Day one focuses on demonstrations, while the remaining two days see participants paired up and testing out their newfound skills and techniques on each other. They catered to the “at-home” artist, and amateurs to professionals are all welcome.
“I don’t believe in natural talent,” Siebel confidently told Technical.ly. For Siebel, it’s crucial that artists understand exactly what they’re putting their models through to improve their form.
Meet Amy Lee Walton. She’s the woman using her JFDI attitude to helm a hackathon that tackles gerrymandering.
This weekend, Thursday Network will call on D.C. technologists for its inaugural hackathon to educate young professionals about gerrymandering and propose tech-driven solutions to raise awareness and fight the archaic practice. #UNHacktheVote2017 will run from July 20-22 and has Mapbox and The Iron Yard as leading sponsors.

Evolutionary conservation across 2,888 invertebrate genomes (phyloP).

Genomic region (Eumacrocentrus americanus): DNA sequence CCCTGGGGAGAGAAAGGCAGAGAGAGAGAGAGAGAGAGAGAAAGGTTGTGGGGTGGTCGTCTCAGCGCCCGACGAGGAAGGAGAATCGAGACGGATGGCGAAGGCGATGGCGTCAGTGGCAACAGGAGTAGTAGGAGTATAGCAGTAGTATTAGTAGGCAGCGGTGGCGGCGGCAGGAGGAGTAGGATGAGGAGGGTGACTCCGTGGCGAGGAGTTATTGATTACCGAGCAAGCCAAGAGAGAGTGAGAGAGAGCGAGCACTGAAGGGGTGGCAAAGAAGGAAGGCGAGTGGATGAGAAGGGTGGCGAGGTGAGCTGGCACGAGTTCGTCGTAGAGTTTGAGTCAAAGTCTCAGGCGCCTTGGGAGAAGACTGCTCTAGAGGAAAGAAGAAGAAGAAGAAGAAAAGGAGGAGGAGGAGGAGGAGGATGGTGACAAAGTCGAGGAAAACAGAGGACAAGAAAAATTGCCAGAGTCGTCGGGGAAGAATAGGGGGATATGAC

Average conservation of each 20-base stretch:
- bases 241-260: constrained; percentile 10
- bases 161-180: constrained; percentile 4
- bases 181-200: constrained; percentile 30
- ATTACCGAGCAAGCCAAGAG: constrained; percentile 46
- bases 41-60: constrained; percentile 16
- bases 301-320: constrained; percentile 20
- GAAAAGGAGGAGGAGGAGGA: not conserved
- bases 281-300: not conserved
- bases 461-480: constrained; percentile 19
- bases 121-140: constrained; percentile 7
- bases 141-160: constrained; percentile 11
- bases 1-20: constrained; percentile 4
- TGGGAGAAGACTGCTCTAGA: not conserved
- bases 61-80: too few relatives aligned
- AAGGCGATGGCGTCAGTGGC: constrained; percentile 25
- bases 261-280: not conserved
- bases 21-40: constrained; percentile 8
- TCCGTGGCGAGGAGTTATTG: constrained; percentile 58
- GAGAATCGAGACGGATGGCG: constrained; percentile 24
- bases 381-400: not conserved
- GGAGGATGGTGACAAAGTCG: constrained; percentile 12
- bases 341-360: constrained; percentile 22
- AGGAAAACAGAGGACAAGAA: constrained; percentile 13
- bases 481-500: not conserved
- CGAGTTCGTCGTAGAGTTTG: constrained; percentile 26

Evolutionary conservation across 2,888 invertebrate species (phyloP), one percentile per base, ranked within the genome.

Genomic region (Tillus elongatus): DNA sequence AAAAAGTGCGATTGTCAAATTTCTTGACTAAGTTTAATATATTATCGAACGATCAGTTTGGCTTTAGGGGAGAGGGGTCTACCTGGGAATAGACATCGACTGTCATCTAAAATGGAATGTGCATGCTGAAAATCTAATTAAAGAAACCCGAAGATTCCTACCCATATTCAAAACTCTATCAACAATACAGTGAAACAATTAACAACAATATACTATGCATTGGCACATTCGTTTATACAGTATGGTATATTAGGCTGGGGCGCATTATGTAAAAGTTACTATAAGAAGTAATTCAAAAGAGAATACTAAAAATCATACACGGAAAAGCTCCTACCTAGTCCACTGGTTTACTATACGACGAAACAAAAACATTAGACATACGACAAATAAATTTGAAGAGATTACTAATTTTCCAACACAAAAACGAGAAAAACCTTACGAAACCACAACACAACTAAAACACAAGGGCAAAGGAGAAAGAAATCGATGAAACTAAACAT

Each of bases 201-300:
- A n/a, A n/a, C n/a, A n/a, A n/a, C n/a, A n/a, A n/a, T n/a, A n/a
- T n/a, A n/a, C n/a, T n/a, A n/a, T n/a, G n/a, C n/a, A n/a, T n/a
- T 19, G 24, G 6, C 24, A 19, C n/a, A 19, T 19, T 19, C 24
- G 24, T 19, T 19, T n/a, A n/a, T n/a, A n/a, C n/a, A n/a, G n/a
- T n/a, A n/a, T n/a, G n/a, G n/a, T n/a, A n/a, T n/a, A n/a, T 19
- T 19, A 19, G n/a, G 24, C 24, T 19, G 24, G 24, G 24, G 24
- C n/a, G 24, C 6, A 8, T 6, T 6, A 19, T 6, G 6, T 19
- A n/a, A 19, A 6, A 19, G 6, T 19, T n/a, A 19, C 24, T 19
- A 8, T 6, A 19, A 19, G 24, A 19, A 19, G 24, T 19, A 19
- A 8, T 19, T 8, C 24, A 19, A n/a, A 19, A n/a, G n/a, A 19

Walton, a cartographer at Mapbox and Personal and Professional Development (PPD) Chair at Thursday Network (the young professional arm of Greater Washington Urban League), felt inspired to create the event after a few choice words from one of her Twitter followers — and former president Barack Obama.
“President Obama’s farewell speech at the start of 2017 was my call to action!” Walton told Technical.ly. “He said as American citizens it was our duty to serve as ‘anxious, jealous guardians of our democracy’ and challenged us to get involved, get engaged, and come together to demand change.”
On August 4, Startup Weekend DC is offering the latest chance to launch a company in three days. Several times each year, the global grassroots association hosts 54-hour sessions to give entrepreneurs at all stages the chance to form a team, build and test a new product in front of an esteemed panel of judges and audience.